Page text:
Conclusion

As the story progresses, we see that her character has not changed. She tells herself: ?What might not have happened?make or break us!? She does not place the blame on herself and pushes it away by saying that it was a twist of Fate that had brought her to her current situation. This paragraph symbolizes her delusions. There is little sympathy created for Madame Loisel. She yearns for a life which she cannot have and shows no appreciation or contentment with what she does have. She is foolish, childish and ignorant. Everything that makes her happy is shallow, materialistic, therefore, the reader actually feels that she gets what she deserves, because she has devoted her life to the pursuit of a false image, like the necklace that she wore that was fake. Her flaw of judging by appearances rather than depth brings about her downfall as she is blinded by what she believes to be diamonds but does not study them or percieve them to be fake. She is content for the evening with a necklace of glass: the treasure she has dreamed of is never real, but has a high price. Had Madame Loisel not been so petty and too proud to admit her mistake of losing the necklace, her misery could have been avoided. Since her "sacrifice" has been futile and completely unnecessary, she, therefore, deserves little sympathy. ...read more.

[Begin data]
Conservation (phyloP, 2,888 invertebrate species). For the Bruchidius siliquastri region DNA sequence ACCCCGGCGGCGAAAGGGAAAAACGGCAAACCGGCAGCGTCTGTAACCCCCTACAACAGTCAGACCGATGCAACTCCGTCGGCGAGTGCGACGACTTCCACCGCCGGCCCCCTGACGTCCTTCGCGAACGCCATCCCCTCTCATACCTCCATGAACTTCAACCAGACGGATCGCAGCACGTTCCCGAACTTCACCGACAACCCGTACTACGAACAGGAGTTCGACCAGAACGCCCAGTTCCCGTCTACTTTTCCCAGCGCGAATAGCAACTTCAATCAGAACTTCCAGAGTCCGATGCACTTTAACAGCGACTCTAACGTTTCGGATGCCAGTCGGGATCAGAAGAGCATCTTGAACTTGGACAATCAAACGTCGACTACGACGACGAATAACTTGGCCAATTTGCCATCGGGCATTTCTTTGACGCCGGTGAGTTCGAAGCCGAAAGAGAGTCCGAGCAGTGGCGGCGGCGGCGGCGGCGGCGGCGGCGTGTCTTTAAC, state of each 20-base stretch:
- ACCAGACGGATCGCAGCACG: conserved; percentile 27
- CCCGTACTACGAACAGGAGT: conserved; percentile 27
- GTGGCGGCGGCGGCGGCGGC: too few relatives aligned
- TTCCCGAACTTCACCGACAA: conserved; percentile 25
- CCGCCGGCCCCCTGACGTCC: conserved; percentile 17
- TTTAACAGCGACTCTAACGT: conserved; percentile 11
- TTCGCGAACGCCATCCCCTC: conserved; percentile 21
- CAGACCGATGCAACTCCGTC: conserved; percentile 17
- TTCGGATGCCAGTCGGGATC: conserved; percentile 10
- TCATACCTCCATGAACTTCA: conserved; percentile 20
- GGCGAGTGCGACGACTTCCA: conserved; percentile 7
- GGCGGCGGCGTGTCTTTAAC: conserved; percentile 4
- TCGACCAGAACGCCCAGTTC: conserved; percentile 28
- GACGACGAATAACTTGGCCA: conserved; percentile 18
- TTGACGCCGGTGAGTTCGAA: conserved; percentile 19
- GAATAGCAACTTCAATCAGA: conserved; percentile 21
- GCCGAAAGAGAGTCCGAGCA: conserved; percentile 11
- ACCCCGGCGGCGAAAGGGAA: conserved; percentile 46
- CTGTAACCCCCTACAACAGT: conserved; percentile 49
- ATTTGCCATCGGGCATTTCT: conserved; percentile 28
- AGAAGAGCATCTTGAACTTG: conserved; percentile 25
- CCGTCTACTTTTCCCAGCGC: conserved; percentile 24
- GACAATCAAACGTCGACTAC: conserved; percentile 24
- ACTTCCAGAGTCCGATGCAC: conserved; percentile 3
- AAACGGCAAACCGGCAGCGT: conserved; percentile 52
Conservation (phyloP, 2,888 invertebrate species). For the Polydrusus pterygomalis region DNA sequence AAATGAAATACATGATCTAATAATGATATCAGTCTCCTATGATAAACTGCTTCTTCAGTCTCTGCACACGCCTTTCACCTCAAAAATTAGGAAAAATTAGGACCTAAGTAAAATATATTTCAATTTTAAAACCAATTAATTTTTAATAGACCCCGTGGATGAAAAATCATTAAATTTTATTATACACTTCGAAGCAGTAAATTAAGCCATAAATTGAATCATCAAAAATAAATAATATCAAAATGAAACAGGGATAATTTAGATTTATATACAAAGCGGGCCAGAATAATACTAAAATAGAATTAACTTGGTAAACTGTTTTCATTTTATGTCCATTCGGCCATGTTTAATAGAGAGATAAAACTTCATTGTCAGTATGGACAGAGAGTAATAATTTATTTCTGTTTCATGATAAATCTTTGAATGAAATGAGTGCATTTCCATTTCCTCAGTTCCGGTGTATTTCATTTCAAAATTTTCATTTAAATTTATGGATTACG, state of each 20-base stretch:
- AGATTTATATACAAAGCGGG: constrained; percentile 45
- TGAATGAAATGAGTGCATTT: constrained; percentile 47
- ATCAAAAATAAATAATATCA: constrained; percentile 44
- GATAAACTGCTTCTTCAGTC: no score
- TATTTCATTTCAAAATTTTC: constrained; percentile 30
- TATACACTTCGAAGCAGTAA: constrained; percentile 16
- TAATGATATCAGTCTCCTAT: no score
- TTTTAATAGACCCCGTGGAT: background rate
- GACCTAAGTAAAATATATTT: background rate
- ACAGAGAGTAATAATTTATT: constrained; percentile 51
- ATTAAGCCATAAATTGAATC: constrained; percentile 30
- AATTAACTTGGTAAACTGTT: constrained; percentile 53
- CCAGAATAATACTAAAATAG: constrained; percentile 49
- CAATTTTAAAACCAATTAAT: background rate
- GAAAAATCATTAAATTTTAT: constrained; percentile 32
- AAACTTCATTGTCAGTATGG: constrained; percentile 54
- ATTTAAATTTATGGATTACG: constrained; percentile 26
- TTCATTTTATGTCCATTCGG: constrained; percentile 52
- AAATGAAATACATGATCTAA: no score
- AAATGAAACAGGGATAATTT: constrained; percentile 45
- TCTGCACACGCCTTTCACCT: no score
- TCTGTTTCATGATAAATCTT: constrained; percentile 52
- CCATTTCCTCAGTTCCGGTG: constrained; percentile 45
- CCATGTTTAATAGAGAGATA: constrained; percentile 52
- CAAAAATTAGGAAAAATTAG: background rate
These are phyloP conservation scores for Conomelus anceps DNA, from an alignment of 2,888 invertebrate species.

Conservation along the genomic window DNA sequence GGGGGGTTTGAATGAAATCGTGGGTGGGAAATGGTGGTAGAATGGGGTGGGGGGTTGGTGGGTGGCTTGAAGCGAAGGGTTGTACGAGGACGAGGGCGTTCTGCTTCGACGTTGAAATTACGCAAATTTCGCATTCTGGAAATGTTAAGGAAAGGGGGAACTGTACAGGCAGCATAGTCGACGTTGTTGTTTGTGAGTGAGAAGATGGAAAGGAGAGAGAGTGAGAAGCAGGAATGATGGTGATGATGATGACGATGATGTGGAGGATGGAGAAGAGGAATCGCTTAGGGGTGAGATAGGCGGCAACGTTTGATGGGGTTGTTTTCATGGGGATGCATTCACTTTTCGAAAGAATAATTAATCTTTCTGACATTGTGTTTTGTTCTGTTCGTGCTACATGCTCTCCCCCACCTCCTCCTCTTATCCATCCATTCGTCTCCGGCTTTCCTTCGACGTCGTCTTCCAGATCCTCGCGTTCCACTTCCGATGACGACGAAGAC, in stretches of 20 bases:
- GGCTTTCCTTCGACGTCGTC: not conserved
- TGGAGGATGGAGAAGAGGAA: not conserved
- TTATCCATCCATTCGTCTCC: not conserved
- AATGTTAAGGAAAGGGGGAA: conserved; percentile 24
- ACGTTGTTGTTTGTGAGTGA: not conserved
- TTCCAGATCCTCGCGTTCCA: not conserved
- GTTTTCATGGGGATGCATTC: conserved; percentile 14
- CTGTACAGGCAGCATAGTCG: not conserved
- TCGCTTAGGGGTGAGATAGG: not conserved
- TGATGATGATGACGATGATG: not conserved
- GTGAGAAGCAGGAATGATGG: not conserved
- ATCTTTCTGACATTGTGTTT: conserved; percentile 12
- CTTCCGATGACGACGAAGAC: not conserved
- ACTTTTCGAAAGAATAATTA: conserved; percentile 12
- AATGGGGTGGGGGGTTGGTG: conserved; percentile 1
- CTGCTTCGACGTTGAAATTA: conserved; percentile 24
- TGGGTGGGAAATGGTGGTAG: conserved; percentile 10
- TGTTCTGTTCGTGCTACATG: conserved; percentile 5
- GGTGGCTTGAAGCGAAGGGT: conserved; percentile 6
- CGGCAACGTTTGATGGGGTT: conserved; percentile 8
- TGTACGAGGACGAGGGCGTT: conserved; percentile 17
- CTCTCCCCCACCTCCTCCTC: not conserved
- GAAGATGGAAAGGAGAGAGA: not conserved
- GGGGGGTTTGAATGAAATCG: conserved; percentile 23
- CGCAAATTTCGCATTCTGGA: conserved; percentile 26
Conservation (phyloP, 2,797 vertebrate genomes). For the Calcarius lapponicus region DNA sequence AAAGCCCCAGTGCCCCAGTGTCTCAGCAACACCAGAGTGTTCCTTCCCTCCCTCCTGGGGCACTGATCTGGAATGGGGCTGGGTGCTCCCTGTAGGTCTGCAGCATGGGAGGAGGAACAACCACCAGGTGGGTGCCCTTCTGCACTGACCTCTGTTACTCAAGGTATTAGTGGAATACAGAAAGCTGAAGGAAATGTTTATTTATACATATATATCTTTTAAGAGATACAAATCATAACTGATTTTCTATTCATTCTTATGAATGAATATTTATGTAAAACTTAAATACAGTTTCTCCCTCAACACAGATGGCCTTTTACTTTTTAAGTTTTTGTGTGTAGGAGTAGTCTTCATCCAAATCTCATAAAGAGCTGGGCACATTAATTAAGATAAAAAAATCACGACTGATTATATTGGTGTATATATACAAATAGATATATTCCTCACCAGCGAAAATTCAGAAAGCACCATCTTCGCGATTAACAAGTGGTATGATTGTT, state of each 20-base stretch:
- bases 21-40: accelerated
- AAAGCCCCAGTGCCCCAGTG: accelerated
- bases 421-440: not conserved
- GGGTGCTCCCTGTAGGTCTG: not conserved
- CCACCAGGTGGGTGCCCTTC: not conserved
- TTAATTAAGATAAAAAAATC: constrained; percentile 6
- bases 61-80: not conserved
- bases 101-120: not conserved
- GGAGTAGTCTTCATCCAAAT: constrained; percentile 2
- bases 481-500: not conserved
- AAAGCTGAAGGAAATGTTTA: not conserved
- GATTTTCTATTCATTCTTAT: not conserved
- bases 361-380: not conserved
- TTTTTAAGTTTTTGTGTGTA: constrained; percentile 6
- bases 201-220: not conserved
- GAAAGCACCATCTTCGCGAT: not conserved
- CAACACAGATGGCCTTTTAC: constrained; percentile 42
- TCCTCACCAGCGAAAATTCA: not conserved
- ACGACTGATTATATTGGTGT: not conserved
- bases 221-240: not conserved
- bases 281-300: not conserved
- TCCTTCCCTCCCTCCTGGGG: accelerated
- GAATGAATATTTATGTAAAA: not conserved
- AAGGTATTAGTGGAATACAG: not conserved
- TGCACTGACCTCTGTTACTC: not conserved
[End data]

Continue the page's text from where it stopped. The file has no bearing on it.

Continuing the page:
The above preview is unformatted text

This student written piece of work is one of many that can be found in our International Baccalaureate World Literature section.

Found what you're looking for?

  • Start learning 29% faster today
  • 150,000+ documents available
  • Just £6.99 a month

Not the one? Search for your essay title...
  • Join over 1.2 million students every month
  • Accelerate your learning by 29%
  • Unlimited access from just £6.99 per month

See related essaysSee related essays

Related International Baccalaureate World Literature essays

  1. Peer reviewed

    Comparison of emma and charls in madame bovary

    4 star(s)

    " 'let me alone!' she said 'you'll rumple me.'(pg.63)" More over, she with these experiences she would convince herself more and more that the life she read in novels did in fact exist and so she continued to try and try to reach her dream thinking that these people would eventually help her reach it.

  2. Social Class in Madame Bovary

    lessons: "She shrugged her shoulders and didn't open her piano again" (Pt III: Ch 3) This suggests she is clearly obsessed with expensive things, as even cheap piano lessons with a well-know teacher isn't good enough, simply because they do not cost.

  1. Money and Happiness:Neither in de Maupassants The Necklace, nor in Ibsens A Dolls House, ...